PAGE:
The Q&A Archives: taking cuttings from orange trees

Question: I bought a orange tree an have it indoors under grow lights. I took 3 cuttings an dippied them in root tone but they have turned yellow an are wilting. Can I take cuttings from this tree and make them grow?

Answer: You can take cuttings from citrus trees, but timing is important, as is a properly prepared propagation site. A greenhouse is not necessary for successful propagation by stem cuttings; however, maintaining high humidity around the cutting is critical. If rooting only a few cuttings, you can use a flower pot. Maintain high humidity by covering the pot with a bottomless milk jug or by placing the pot into a clear plastic bag. Cuttings can also be placed in plastic trays covered with clear plastic stretched over a wire frame. Trays must have holes in the bottoms for drainage. The plastic will help keep the humidity high and reduce water loss from the cuttings.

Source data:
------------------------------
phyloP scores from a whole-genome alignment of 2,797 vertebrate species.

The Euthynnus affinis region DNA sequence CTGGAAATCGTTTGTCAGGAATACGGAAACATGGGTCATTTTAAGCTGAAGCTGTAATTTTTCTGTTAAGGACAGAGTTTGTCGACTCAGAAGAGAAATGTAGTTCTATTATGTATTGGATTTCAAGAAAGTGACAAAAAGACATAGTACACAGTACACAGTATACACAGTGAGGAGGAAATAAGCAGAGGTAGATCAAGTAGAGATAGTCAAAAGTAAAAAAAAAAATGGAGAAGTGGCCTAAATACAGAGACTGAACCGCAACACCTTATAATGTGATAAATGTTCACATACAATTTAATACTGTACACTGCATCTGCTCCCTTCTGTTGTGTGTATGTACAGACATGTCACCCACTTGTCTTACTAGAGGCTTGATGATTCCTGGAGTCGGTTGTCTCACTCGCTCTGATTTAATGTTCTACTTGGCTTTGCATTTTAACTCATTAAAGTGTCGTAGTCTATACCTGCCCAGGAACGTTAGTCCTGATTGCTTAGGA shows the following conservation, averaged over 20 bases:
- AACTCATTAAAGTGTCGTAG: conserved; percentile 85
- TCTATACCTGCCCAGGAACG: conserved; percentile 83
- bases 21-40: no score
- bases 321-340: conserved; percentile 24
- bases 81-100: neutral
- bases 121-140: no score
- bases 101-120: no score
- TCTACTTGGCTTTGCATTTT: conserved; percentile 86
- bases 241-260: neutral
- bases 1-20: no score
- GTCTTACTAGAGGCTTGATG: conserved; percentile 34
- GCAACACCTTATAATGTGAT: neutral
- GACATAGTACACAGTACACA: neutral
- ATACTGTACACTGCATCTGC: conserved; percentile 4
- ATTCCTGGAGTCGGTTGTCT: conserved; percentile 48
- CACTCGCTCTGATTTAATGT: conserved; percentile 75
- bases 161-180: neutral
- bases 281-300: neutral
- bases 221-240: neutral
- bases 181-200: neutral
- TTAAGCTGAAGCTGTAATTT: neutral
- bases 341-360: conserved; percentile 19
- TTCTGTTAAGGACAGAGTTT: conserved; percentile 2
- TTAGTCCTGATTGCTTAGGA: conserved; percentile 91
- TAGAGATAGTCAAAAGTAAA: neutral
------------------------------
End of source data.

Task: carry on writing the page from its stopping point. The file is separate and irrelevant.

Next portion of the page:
You can use either softwood or semi-hardwood cuttings. Softwood cuttings are prepared from soft, succulent, new growth of woody plants, just as it begins to harden (mature). Shoots are suitable for making softwood cuttings when they can be snapped easily when bent and when they still have a gradation of leaf size (oldest leaves are mature while newest leaves are still small). For most woody plants, this stage occurs in May, June, or July. The soft shoots are quite tender, and extra care must be taken to keep them from drying out. The extra effort pays off, because they root quickly.

Semi-hardwood cuttings are usually prepared from partially mature wood of the current season?s growth, just after a flush of growth. This type of cutting normally is made from mid-July to early fall. The wood is reasonably firm and the leaves of mature size. Many broadleaf evergreen shrubs and some conifers are propagated by this method.

Hope this information helps!

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